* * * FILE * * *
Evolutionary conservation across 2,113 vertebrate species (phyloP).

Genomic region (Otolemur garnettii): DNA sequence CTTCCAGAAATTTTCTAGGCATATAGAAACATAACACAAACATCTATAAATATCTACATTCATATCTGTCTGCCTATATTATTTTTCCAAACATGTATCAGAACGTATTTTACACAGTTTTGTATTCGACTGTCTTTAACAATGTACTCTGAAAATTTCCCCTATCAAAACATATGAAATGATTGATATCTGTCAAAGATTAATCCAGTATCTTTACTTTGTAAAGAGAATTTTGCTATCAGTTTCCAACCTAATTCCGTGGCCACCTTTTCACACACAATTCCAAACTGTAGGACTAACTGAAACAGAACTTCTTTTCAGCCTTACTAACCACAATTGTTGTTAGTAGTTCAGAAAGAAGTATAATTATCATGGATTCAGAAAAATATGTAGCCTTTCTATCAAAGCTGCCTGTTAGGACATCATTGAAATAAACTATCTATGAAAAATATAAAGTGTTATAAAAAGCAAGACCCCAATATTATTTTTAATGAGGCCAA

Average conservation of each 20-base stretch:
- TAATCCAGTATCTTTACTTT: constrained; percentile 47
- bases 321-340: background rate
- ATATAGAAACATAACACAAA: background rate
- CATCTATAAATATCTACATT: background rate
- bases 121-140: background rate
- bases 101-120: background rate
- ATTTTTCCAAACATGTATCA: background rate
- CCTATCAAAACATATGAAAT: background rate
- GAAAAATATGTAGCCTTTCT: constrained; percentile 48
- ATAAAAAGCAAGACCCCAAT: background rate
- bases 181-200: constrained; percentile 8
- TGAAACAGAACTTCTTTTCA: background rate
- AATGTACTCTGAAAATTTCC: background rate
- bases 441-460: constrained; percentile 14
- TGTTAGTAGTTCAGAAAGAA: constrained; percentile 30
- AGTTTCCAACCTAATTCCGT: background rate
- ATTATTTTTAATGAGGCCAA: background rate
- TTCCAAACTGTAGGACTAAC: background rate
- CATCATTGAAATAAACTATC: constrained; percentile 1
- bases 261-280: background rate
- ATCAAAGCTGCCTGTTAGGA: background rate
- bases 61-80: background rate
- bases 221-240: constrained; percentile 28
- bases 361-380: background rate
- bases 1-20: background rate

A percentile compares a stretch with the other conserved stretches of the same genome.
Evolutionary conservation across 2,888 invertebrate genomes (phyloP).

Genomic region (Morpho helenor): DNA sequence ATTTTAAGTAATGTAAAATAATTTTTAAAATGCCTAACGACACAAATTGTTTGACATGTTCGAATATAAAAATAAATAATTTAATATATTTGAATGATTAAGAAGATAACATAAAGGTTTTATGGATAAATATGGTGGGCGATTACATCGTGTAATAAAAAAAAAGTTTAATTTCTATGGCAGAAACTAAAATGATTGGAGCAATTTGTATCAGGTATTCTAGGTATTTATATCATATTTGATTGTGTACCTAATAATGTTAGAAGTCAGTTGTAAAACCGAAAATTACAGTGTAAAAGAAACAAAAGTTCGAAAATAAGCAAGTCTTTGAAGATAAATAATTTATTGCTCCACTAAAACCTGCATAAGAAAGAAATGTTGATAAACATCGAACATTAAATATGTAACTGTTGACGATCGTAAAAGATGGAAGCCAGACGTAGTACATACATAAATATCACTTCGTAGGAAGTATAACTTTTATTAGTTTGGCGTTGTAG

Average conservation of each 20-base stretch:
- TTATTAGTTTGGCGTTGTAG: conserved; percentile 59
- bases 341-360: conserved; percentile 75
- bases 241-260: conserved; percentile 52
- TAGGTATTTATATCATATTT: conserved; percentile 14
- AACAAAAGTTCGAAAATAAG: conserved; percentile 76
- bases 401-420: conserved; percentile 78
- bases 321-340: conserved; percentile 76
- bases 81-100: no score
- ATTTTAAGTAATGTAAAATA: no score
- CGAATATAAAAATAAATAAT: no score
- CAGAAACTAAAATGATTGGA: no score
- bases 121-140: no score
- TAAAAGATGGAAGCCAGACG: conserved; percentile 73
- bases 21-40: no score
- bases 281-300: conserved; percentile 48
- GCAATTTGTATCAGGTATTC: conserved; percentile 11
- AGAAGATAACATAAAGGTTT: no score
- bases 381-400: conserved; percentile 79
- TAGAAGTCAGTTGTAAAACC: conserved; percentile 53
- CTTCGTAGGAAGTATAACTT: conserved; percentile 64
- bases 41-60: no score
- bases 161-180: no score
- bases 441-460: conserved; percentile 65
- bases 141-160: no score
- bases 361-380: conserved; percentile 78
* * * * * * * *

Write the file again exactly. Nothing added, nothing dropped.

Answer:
Evolutionary conservation across 2,113 vertebrate species (phyloP).

Genomic region (Otolemur garnettii): DNA sequence CTTCCAGAAATTTTCTAGGCATATAGAAACATAACACAAACATCTATAAATATCTACATTCATATCTGTCTGCCTATATTATTTTTCCAAACATGTATCAGAACGTATTTTACACAGTTTTGTATTCGACTGTCTTTAACAATGTACTCTGAAAATTTCCCCTATCAAAACATATGAAATGATTGATATCTGTCAAAGATTAATCCAGTATCTTTACTTTGTAAAGAGAATTTTGCTATCAGTTTCCAACCTAATTCCGTGGCCACCTTTTCACACACAATTCCAAACTGTAGGACTAACTGAAACAGAACTTCTTTTCAGCCTTACTAACCACAATTGTTGTTAGTAGTTCAGAAAGAAGTATAATTATCATGGATTCAGAAAAATATGTAGCCTTTCTATCAAAGCTGCCTGTTAGGACATCATTGAAATAAACTATCTATGAAAAATATAAAGTGTTATAAAAAGCAAGACCCCAATATTATTTTTAATGAGGCCAA

Average conservation of each 20-base stretch:
- TAATCCAGTATCTTTACTTT: constrained; percentile 47
- bases 321-340: background rate
- ATATAGAAACATAACACAAA: background rate
- CATCTATAAATATCTACATT: background rate
- bases 121-140: background rate
- bases 101-120: background rate
- ATTTTTCCAAACATGTATCA: background rate
- CCTATCAAAACATATGAAAT: background rate
- GAAAAATATGTAGCCTTTCT: constrained; percentile 48
- ATAAAAAGCAAGACCCCAAT: background rate
- bases 181-200: constrained; percentile 8
- TGAAACAGAACTTCTTTTCA: background rate
- AATGTACTCTGAAAATTTCC: background rate
- bases 441-460: constrained; percentile 14
- TGTTAGTAGTTCAGAAAGAA: constrained; percentile 30
- AGTTTCCAACCTAATTCCGT: background rate
- ATTATTTTTAATGAGGCCAA: background rate
- TTCCAAACTGTAGGACTAAC: background rate
- CATCATTGAAATAAACTATC: constrained; percentile 1
- bases 261-280: background rate
- ATCAAAGCTGCCTGTTAGGA: background rate
- bases 61-80: background rate
- bases 221-240: constrained; percentile 28
- bases 361-380: background rate
- bases 1-20: background rate

A percentile compares a stretch with the other conserved stretches of the same genome.
Evolutionary conservation across 2,888 invertebrate genomes (phyloP).

Genomic region (Morpho helenor): DNA sequence ATTTTAAGTAATGTAAAATAATTTTTAAAATGCCTAACGACACAAATTGTTTGACATGTTCGAATATAAAAATAAATAATTTAATATATTTGAATGATTAAGAAGATAACATAAAGGTTTTATGGATAAATATGGTGGGCGATTACATCGTGTAATAAAAAAAAAGTTTAATTTCTATGGCAGAAACTAAAATGATTGGAGCAATTTGTATCAGGTATTCTAGGTATTTATATCATATTTGATTGTGTACCTAATAATGTTAGAAGTCAGTTGTAAAACCGAAAATTACAGTGTAAAAGAAACAAAAGTTCGAAAATAAGCAAGTCTTTGAAGATAAATAATTTATTGCTCCACTAAAACCTGCATAAGAAAGAAATGTTGATAAACATCGAACATTAAATATGTAACTGTTGACGATCGTAAAAGATGGAAGCCAGACGTAGTACATACATAAATATCACTTCGTAGGAAGTATAACTTTTATTAGTTTGGCGTTGTAG

Average conservation of each 20-base stretch:
- TTATTAGTTTGGCGTTGTAG: conserved; percentile 59
- bases 341-360: conserved; percentile 75
- bases 241-260: conserved; percentile 52
- TAGGTATTTATATCATATTT: conserved; percentile 14
- AACAAAAGTTCGAAAATAAG: conserved; percentile 76
- bases 401-420: conserved; percentile 78
- bases 321-340: conserved; percentile 76
- bases 81-100: no score
- ATTTTAAGTAATGTAAAATA: no score
- CGAATATAAAAATAAATAAT: no score
- CAGAAACTAAAATGATTGGA: no score
- bases 121-140: no score
- TAAAAGATGGAAGCCAGACG: conserved; percentile 73
- bases 21-40: no score
- bases 281-300: conserved; percentile 48
- GCAATTTGTATCAGGTATTC: conserved; percentile 11
- AGAAGATAACATAAAGGTTT: no score
- bases 381-400: conserved; percentile 79
- TAGAAGTCAGTTGTAAAACC: conserved; percentile 53
- CTTCGTAGGAAGTATAACTT: conserved; percentile 64
- bases 41-60: no score
- bases 161-180: no score
- bases 441-460: conserved; percentile 65
- bases 141-160: no score
- bases 361-380: conserved; percentile 78